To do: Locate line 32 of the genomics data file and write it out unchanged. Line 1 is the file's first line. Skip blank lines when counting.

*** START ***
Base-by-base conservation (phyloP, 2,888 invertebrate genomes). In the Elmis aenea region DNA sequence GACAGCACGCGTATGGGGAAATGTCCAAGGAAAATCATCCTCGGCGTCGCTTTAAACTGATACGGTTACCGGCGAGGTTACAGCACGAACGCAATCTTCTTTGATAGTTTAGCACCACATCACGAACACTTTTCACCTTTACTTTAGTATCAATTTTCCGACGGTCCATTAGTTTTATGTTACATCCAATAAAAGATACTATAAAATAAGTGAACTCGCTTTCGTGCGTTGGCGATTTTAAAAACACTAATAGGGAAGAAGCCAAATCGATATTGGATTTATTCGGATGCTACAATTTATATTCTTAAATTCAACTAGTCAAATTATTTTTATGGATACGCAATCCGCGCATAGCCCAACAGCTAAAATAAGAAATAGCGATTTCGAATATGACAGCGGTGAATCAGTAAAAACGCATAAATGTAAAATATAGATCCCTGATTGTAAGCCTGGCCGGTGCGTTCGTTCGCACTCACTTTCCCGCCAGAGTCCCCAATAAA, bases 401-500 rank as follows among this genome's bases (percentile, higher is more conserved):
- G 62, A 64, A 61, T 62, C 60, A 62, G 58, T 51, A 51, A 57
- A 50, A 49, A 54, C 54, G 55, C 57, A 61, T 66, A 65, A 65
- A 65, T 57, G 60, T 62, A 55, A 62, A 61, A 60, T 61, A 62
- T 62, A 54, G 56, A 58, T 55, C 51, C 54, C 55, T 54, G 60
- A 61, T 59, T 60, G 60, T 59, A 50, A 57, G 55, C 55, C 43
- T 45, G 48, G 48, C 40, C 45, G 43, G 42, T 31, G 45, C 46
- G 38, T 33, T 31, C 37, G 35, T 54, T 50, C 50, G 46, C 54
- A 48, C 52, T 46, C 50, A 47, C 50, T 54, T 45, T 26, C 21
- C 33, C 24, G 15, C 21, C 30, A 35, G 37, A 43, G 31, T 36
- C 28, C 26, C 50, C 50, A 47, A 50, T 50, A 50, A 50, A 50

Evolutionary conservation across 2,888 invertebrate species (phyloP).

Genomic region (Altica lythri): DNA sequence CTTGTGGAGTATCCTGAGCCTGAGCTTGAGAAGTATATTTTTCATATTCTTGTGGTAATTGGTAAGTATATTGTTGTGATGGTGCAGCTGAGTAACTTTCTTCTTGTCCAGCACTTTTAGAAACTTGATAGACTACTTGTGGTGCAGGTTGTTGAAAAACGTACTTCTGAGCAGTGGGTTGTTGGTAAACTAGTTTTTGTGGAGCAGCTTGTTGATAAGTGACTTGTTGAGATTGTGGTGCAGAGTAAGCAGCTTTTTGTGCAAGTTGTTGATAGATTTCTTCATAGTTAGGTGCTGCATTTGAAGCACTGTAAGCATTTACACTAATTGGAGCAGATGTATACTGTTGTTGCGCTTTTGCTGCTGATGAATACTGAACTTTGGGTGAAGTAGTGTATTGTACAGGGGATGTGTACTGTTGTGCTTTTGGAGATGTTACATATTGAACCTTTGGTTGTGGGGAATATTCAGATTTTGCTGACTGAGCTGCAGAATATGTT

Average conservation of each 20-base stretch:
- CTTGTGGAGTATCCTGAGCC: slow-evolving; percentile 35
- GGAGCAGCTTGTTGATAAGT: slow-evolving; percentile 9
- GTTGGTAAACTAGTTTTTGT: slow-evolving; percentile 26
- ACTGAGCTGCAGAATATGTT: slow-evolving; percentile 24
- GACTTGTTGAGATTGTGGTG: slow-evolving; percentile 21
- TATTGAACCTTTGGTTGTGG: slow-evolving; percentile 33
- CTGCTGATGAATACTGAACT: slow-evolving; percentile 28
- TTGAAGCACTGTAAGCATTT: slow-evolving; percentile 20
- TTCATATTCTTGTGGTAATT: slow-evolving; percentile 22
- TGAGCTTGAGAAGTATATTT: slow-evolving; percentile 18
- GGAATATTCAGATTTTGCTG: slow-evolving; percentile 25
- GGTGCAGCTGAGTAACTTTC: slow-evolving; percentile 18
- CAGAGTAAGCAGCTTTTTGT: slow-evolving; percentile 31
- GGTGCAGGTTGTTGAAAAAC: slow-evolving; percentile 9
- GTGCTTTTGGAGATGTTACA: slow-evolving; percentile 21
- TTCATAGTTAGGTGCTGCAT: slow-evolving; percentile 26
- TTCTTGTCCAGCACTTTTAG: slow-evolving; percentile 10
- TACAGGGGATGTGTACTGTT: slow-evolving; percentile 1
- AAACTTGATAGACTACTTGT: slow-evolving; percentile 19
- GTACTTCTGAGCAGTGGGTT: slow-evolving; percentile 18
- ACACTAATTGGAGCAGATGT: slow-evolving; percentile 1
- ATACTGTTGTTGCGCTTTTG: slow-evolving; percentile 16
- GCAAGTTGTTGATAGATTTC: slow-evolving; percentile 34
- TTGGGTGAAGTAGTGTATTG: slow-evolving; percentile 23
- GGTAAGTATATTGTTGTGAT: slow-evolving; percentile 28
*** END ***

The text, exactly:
- TACAGGGGATGTGTACTGTT: slow-evolving; percentile 1